A broken back sounds severe, but stress fractures are not always painful. They can result in lower back pain that gradually worsens, especially when playing tennis or other sports. Tennis can cause stress fractures in the back because of the extension movements required to serve the ball, and to bend and rotate as you play. These movements put stress on your spine.

Prevention: Working with a tennis instructor to improve your technique will help prevent back problems. Your instructor can teach you how to serve the ball without arching your back too much, and how to balance your body weight by bending your knees and raising your heels. Back strengthening exercises and stretches will keep your back limber and strong, and help prevent injuries:

Treatment: A stress fracture in your back can be evaluated and treated by an orthopedic physician. Depending on your injury, your physician may also recommend acupuncture and physical therapy.

Jumper’s Knee

For most people, jumping is just another part of playing tennis. This can cause microscopic tears or put strain on the patellar tendon, which attaches the kneecap to the shinbone.

Prevention: When playing tennis, don’t push yourself to play longer and harder. Overexertion causes accidents and injuries. All impact activities – like tennis, basketball and running – affect your knees. If you only do high impact sports on a regular basis you may eventually wear out the cartilage in your knees, which can lead to partial or full knee replacement surgery. Vary your routine and incorporate low impact activities like walking, swimming, strength training and yoga. Low impact activities can provide amazing physical exercise. Variety is the spice of life and the key to maintaining the long term health of your knees.

Treatment: Although minor knee injuries can be treated with RICE (and should be a wakeup call that you are doing too many high impact activities), more severe knee injuries may require a knee brace, crutches to keep your weight off your knee while it heals, medication, corticosteroids injections or physical therapy. If your knee injury does not improve with RICE, do not put off visiting an orthopedic physician. There are many ways to treat a knee injury that do not involve surgery.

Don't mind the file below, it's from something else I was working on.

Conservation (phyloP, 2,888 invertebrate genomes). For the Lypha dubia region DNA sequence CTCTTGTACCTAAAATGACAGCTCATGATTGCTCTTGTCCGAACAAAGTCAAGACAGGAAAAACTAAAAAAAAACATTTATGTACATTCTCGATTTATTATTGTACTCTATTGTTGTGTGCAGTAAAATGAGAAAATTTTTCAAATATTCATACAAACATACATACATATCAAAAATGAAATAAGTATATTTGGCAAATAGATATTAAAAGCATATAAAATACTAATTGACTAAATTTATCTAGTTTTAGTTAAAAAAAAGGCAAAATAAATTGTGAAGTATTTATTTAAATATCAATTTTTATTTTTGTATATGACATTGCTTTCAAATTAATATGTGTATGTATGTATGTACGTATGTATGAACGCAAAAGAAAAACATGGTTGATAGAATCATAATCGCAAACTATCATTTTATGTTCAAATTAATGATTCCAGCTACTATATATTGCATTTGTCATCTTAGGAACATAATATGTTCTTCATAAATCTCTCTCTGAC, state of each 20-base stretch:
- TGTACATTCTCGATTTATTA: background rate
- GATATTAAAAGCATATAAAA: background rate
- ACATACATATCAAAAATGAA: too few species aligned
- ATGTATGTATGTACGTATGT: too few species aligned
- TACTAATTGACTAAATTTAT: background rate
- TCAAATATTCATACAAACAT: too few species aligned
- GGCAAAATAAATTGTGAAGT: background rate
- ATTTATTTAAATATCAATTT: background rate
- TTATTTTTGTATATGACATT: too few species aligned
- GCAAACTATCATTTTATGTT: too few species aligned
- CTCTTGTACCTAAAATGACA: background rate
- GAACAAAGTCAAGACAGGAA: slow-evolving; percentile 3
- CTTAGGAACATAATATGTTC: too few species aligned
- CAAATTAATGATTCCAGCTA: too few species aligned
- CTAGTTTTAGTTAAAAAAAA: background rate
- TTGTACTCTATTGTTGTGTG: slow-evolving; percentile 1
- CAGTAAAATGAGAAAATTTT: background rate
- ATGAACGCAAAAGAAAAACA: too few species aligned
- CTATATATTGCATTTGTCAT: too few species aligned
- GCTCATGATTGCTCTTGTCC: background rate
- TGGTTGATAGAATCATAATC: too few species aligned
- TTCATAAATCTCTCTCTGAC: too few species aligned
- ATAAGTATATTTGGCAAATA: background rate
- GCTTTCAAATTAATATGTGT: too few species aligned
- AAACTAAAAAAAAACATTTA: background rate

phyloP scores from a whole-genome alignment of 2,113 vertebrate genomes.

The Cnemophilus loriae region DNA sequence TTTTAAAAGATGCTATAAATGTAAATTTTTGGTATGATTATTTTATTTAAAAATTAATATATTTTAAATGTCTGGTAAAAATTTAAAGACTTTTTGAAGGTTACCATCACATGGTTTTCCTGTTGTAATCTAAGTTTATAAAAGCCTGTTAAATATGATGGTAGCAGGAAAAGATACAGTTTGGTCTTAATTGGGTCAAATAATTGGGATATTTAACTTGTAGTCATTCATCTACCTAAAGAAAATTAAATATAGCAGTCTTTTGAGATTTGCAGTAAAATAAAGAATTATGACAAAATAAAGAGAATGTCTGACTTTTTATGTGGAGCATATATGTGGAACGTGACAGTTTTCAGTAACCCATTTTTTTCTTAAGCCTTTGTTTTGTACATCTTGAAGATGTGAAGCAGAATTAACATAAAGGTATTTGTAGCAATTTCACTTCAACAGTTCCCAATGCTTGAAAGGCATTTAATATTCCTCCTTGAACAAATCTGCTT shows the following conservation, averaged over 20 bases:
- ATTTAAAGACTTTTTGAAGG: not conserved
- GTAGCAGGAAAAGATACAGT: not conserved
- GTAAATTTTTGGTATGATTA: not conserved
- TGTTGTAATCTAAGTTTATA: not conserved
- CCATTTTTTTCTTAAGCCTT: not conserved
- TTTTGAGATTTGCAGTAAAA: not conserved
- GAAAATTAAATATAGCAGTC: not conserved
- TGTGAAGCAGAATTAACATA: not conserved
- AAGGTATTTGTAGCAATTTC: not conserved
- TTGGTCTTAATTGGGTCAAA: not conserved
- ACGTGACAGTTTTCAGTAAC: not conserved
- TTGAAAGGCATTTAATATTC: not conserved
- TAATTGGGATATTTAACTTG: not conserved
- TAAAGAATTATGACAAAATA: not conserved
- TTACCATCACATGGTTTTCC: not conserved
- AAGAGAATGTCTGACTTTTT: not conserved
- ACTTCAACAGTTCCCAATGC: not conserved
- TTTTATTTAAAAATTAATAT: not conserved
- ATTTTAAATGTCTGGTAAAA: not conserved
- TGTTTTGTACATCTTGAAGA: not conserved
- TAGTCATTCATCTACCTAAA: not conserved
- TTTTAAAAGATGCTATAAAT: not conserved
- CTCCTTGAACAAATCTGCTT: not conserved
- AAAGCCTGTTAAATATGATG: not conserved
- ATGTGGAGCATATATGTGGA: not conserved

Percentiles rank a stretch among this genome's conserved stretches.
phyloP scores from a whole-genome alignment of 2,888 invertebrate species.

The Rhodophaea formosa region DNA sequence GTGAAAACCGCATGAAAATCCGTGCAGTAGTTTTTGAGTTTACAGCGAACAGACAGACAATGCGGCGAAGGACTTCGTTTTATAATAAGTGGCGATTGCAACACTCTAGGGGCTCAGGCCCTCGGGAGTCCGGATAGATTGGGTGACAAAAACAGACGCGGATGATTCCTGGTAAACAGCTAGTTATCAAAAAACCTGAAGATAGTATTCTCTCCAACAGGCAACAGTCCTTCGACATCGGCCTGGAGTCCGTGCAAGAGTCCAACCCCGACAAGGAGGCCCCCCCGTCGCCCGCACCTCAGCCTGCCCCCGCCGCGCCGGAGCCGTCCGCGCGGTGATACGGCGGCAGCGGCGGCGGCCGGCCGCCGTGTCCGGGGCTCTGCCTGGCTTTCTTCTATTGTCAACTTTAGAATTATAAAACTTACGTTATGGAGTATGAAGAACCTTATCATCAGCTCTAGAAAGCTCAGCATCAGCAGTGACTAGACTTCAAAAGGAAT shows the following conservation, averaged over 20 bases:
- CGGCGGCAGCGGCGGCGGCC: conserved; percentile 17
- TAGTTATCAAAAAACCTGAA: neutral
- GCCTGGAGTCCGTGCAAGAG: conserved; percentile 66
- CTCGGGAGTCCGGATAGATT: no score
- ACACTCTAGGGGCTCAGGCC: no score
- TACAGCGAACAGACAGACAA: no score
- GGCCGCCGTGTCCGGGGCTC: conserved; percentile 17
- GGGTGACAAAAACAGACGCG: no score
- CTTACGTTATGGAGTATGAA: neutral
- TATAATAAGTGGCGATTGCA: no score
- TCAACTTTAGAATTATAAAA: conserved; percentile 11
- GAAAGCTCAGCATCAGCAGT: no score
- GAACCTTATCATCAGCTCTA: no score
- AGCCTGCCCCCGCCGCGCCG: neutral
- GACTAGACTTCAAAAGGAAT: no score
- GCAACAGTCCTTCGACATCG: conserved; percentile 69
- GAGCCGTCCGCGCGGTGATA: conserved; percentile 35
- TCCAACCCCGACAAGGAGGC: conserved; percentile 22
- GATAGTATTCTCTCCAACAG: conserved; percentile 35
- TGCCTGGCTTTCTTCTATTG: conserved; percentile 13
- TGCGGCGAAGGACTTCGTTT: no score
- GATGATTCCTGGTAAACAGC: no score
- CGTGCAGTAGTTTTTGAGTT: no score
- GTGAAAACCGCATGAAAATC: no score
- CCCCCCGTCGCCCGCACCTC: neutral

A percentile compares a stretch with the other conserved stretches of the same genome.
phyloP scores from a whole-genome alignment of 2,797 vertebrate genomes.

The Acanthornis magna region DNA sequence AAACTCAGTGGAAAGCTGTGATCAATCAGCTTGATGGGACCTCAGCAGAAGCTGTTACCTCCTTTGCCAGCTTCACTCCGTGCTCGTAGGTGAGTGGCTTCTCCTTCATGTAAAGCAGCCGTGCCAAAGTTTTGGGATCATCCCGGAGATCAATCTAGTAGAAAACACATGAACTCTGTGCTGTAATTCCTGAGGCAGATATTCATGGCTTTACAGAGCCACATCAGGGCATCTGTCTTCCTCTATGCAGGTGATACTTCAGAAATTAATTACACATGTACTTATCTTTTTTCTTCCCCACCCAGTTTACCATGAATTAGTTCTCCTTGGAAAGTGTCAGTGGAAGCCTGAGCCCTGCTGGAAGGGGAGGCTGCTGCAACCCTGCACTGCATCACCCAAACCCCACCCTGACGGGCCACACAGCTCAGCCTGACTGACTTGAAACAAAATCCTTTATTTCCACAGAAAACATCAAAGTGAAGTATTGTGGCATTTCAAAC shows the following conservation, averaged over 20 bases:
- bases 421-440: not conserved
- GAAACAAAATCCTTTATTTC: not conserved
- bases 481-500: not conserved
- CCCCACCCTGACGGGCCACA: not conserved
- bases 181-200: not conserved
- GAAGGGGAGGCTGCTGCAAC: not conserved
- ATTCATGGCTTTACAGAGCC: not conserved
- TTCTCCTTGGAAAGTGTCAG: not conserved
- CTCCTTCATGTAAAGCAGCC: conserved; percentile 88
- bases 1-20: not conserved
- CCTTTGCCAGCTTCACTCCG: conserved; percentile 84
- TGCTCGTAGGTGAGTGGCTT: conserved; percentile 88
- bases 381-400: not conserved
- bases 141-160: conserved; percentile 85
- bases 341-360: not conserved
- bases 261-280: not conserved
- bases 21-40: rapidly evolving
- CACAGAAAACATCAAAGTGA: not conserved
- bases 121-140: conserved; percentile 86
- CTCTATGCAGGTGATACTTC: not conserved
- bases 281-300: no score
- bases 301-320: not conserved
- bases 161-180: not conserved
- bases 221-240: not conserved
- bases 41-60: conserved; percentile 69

Tennis Elbow

One of the most common tennis injuries is inflammation of the tendons joining the forearm muscles to the outside of the elbow. This is a repetitive motion injury caused by swinging your tennis racket over and over. If you have tennis elbow, you’ll feel pain or burning on the outside of the elbow and you may have a weaker grip.

Prevention: Using the right racket will help prevent tennis elbow. Ask a tennis professional at your local tennis center to help pick out the racket that is right for you. Correct grip size, string tension, racket size and weight will help prevent straining the tendons in your elbow when you swing your racket. Working with a tennis instructor to improve your technique will also help prevent tennis elbow. I also recommend exercises to strengthen your forearms and warming up before you start your game:

Treatment: If you think you may have tennis elbow, visit an orthopedic physician. Your physician may recommend an elbow brace, physical therapy, medication or acupuncture to help alleviate inflammation and pain.

Tennis is a fun, competitive sport that can be played indoors or outside. By learning how to prevent and treat common tennis injuries, you’ll be able to keep playing tennis for years to come. Many of these prevention techniques – back stretches, rotator cuff exercises and incorporating low impact activities into your weekly schedule – will not only help prevent tennis injuries, they will keep your whole body limber and strong.